Life time interest & right of residence

Laoisa

Registered User
Messages
11
I'm a retired single, trying to get my affairs in order.
I have an apt worth approx £350 no mortgage.
It's difficult when single trying to decide who gets what in terms of sibbling their children & grandchildren and to keep it fair.
My parents just split all assetts amongst us sibblings equally.
After some serious consideration I decided how the immediate available funds in the estate will be distributed.
I have one neice in the UK who has a child with severe disabilities.
I was thinking of leaving her the apartment for her lifetime, to do with as she sees fit.
Is there a difference between life time interest & right of residency?
would there be tax implications for her?
On her death my wish would be that the apartment be sold & the monies be devided equally between all family members.
Will this still be the responsibility of my executor or of her executor?
Trying to be fair & give the most challenged a break
Any thoughts, feedback or suggestions would be greatly appreciated
 

Clamball

Registered User
Messages
251
I would try and keep it really simple to avoid future issues and complications.

I am not sure if I had a disabled child that being left an apartment in trust in another country would be really beneficial to me. Could I rent it out? But I would need to pay tax and open foreign bank accounts and have an agent etc. Could I use it for holidays? But maybe I would like to go somewhere warm and not go to Ireland. Could I afford the upkeep? Maybe I would be entitled to services for my child but now that I have this apartment as an asset I am deemed by the uk government as too wealthy and they say I should pay for the service myself.

There is nothing wrong in deciding to give the bulk of your estate to one person, if you think they have the greatest need. I would be in favour of directing the executor to selling the house and then dividing your estate by %. I want to give 2 % to Mary, 2 % to John, 2% to Peter, and 94% to Michelle. I would separately write a letter of wishes to Michelle, saying - if any of the inheritance is left when you die, can you please divide it equally between Mary, John & Peter.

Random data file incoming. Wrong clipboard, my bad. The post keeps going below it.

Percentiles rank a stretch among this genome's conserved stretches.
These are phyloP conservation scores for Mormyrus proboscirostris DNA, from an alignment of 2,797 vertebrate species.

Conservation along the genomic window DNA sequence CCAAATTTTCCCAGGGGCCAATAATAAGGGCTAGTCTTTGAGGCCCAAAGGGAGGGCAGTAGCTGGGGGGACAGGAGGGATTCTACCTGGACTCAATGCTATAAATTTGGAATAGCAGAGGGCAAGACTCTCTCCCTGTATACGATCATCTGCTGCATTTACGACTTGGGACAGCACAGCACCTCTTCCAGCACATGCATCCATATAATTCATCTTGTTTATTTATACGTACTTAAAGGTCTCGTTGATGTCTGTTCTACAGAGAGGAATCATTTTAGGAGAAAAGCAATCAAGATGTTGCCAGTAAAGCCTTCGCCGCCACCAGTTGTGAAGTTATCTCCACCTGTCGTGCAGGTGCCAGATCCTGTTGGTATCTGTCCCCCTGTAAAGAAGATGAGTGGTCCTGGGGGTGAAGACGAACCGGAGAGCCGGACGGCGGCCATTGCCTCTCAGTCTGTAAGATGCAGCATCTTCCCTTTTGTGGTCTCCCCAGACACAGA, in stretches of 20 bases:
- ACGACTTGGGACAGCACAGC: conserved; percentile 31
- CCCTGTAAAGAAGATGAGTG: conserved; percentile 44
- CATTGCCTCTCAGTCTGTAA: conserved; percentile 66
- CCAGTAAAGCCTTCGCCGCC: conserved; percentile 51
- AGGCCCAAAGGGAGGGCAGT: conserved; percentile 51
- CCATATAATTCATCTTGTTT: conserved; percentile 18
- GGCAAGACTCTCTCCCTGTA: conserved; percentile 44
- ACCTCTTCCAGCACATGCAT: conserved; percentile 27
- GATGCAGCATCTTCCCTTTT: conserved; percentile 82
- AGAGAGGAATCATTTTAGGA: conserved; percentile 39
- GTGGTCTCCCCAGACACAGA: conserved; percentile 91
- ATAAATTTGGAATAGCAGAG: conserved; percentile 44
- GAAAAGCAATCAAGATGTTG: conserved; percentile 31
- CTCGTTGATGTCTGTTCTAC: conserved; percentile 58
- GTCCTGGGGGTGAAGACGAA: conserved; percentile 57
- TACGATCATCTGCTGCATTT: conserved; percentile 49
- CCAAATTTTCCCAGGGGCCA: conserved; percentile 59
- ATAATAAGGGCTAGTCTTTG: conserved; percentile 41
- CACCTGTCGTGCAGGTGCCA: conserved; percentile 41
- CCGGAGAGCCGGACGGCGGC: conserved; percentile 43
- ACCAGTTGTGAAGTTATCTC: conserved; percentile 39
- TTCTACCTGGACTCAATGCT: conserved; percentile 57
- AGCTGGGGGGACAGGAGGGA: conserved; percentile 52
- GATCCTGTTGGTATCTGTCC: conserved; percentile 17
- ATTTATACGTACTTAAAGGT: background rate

There is inheritance tax to consider as well, I would think a niece could only inherit €33K (or thereabouts) before they need to pay tax. So if you leave her an apartment which she cannot sell, the revenue would still put a monetary value on the inheritance and send her a bill for the tax. So maybe leaving everyone a small % means that less is paid to revenue and more people get a slice.

Ultimately, talk to your solicitor, get them to explain the implications of what you want to do. Tax, potential pitfalls, other solutions. But say your niece is 45 and she lives until she is 95, do you really want someone in 2071 dealing with what you decided in 2021, the world will be a very different place then.

I am not speaking form direct experience but my husbands niece (in UK) was left a tiny cottage in Ireland in late 2019. So far my husband has cleared out the cottage, maintained the garden, paid the esb and insurance and kept an eye on it since (at the request of the solicitor). The niece discussed visiting it once last summer but we not aware if the visit actually too place. So far she has made no effort to take ownership, sell, help progress probate, nothing really. It appears she does not want to engage with the process. It probably was not the wish of the dead owner that things happened this way but here we still are in a limbo.

So my advice is keep it simple, direct the executor to sell and distribute the estate in cash to the beneficiaries. And let the future look after itself.
 

Laoisa

Registered User
Messages
11
Thank you Pinoy, Clamball & Albacore, your responces, feedback & suggestions are greatly appreciated.
I'm begining to see how complicated this could become.
 

NoRegretsCoyote

Registered User
Messages
2,667
@Laoisa

Previous posters make a lot of sense. A lifetime interest is a sad recipe for legal costs and family dispute.

Cash is nearly always more useful to someone, and a special needs trust could make a lot of sense.
 

AlbacoreA

Registered User
Messages
3,544
As a solicitor said to me, it would make like far simpler if people just sold everything, so everyone could make a clean start with no baggage.

Obviously sometimes people have an emotional attachment to things, like property. So its not that simple.
 
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